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Comment Re:Six million soon-to-be-unhappy Comcast customer (Score 1) 139

I think you missed the point. In this context, customers refers to individual people and families. Corporations are more important than people, and so, by definition, get better service. It does not contradict the GP who says that a happy Comcast customer is a myth.

I'm the guy who deals with the sales guys, tech guys, field guys and manages the circuits on a day to day basis. To suggest that I'm not a customer is an absurdity. With regard to your schtick that corporte customers are more important because they're "not people" I think it has more to do with the fact that the check we cut Comcast every month probably equals what everyone else in a quarter-mile radius pays, combined.

Comment Re:Six million soon-to-be-unhappy Comcast customer (Score 1) 139

I'm a VERY happy Comcast customer (so they do exist) but I'm an enterprise customer and not a residential customer, so YMMV. Something like 3-4 hours of unscheduled downtime in the last five years on the HFC circuit, and the GigE private circuit that I have for one of my remote sites hasn't seen any downtime since installation last year.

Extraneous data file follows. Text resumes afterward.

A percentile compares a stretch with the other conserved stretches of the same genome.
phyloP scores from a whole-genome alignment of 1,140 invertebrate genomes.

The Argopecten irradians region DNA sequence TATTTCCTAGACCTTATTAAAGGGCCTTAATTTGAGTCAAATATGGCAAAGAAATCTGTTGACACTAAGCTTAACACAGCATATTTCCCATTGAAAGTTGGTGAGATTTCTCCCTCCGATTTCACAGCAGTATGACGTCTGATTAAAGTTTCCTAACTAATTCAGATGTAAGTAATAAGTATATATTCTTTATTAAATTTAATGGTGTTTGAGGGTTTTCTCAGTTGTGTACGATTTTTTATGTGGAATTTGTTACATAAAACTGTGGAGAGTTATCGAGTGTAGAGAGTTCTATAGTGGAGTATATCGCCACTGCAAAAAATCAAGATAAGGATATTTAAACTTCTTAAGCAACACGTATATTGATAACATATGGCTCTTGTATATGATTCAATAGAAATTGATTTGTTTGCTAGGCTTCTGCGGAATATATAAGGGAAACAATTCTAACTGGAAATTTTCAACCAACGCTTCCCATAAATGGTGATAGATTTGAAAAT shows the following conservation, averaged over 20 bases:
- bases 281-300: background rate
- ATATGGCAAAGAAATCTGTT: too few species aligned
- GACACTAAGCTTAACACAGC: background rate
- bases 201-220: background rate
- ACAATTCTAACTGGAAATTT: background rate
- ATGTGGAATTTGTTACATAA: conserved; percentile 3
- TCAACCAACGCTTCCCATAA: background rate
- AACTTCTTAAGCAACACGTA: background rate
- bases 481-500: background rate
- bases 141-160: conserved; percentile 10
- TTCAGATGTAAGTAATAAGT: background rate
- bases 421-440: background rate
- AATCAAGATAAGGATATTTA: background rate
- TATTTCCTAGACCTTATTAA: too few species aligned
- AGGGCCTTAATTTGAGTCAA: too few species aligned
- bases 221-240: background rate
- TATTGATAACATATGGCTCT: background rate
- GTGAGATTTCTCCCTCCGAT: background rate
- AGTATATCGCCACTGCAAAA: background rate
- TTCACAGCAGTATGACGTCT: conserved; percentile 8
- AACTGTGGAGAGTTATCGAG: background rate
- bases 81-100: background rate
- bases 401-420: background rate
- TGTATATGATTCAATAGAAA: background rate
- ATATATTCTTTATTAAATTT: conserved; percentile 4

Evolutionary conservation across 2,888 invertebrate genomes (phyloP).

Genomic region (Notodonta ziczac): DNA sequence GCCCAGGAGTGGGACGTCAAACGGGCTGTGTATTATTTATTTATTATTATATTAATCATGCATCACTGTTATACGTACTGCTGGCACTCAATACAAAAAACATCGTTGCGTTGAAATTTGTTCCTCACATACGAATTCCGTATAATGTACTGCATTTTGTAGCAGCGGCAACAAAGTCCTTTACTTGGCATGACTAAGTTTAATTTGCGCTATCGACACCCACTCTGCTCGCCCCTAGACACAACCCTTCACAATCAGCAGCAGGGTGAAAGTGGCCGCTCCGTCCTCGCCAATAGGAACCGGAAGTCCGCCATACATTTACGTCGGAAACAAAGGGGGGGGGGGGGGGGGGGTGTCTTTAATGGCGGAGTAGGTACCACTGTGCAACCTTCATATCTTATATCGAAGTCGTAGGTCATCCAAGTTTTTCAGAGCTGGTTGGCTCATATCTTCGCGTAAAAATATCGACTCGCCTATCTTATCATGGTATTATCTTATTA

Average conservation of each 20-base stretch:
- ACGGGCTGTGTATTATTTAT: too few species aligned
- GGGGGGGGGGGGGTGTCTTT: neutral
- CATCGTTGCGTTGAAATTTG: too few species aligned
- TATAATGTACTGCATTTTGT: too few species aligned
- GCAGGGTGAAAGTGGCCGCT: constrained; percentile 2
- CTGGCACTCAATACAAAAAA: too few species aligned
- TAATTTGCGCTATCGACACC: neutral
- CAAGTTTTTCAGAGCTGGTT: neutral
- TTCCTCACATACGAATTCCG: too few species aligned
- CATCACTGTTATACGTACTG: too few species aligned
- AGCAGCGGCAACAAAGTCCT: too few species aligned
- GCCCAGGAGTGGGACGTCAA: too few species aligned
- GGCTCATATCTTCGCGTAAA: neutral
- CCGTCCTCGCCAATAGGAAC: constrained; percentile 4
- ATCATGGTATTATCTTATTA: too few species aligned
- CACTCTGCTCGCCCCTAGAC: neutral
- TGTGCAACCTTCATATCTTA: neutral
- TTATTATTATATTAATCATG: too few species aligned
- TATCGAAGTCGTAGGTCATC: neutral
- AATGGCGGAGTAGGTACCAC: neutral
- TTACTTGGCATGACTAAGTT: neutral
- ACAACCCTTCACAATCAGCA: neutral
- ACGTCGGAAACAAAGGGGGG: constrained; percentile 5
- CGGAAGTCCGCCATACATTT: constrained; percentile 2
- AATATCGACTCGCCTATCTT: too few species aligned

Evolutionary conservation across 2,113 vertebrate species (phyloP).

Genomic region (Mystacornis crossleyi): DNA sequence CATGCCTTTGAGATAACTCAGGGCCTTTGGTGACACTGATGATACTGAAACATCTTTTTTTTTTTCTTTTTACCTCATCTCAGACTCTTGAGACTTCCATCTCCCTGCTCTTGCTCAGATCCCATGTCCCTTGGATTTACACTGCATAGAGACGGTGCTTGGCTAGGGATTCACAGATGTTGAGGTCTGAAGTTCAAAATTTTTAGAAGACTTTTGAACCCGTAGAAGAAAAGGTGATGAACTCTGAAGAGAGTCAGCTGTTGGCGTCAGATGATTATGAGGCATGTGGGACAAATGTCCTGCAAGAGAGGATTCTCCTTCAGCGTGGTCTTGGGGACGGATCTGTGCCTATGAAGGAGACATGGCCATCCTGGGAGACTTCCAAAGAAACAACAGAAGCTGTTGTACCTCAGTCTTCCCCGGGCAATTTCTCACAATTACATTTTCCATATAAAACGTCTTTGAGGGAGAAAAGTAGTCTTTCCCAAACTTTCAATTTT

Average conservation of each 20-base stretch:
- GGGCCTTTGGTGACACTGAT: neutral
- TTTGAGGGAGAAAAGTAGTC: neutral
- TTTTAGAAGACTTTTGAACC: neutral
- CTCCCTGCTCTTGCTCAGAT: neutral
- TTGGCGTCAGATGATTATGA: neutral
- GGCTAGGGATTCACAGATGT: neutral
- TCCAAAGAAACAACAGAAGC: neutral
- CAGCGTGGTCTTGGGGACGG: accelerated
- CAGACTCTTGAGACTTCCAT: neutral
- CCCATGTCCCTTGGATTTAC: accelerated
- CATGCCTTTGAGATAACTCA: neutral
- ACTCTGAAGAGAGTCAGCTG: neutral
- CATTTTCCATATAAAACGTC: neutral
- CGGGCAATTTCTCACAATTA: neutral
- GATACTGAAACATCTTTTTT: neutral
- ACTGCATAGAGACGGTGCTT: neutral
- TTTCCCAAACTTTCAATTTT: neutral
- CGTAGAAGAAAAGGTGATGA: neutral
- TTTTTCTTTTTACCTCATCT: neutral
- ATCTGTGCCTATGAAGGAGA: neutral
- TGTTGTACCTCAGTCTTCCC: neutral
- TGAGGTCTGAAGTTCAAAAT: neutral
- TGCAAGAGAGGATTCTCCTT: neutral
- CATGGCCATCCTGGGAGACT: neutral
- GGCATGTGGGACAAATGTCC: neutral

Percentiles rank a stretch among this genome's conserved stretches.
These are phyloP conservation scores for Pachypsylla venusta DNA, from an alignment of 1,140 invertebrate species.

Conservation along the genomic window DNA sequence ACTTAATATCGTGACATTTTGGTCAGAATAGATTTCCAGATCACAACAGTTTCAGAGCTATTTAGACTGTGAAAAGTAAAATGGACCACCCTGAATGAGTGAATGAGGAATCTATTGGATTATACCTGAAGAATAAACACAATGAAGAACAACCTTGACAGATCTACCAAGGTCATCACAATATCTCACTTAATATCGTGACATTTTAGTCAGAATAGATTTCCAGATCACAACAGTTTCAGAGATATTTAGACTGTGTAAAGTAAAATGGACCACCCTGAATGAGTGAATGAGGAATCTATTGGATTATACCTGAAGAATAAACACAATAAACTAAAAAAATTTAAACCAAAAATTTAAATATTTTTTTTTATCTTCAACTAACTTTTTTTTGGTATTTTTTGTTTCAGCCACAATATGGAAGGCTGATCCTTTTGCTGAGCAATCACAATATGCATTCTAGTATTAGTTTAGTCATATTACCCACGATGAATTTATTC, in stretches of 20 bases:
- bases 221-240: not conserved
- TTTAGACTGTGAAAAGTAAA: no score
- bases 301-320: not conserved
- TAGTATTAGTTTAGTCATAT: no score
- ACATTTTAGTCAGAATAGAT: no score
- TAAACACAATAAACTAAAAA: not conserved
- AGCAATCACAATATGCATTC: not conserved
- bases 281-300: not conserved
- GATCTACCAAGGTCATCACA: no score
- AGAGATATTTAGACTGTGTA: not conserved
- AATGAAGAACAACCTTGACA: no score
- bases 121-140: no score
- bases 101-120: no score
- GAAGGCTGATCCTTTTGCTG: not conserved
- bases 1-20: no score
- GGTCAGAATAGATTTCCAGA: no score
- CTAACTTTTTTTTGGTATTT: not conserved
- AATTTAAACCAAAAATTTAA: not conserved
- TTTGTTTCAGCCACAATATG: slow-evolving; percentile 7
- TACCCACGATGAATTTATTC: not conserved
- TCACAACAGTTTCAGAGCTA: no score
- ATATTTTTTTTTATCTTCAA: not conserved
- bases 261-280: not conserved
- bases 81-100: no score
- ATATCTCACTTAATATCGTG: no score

I'd like to say that "service with big telecom improves as you spend more money" but AT&T still sucks no matter how much money I give them.

IT

Activists Call For General Strike On the Tor Network (vice.com) 126

Reader derekmead writes: Some Tor users are very unhappy with the way the project has been run in recent months, and are calling for a blackout on September 1st. They are asking users to not use Tor, for developers to stop working on Tor, and for those who run parts of the network's infrastructure to shut it down. The disgruntled users feel that Tor can no longer be fully trusted after a brief hiring of an ex-CIA official and the internal sexual misconduct investigation against activist Jacob Appelbaum.
Robotics

'We're Just Rentals': Uber Drivers Ask Where They Fit In a Self-Driving Future (theguardian.com) 365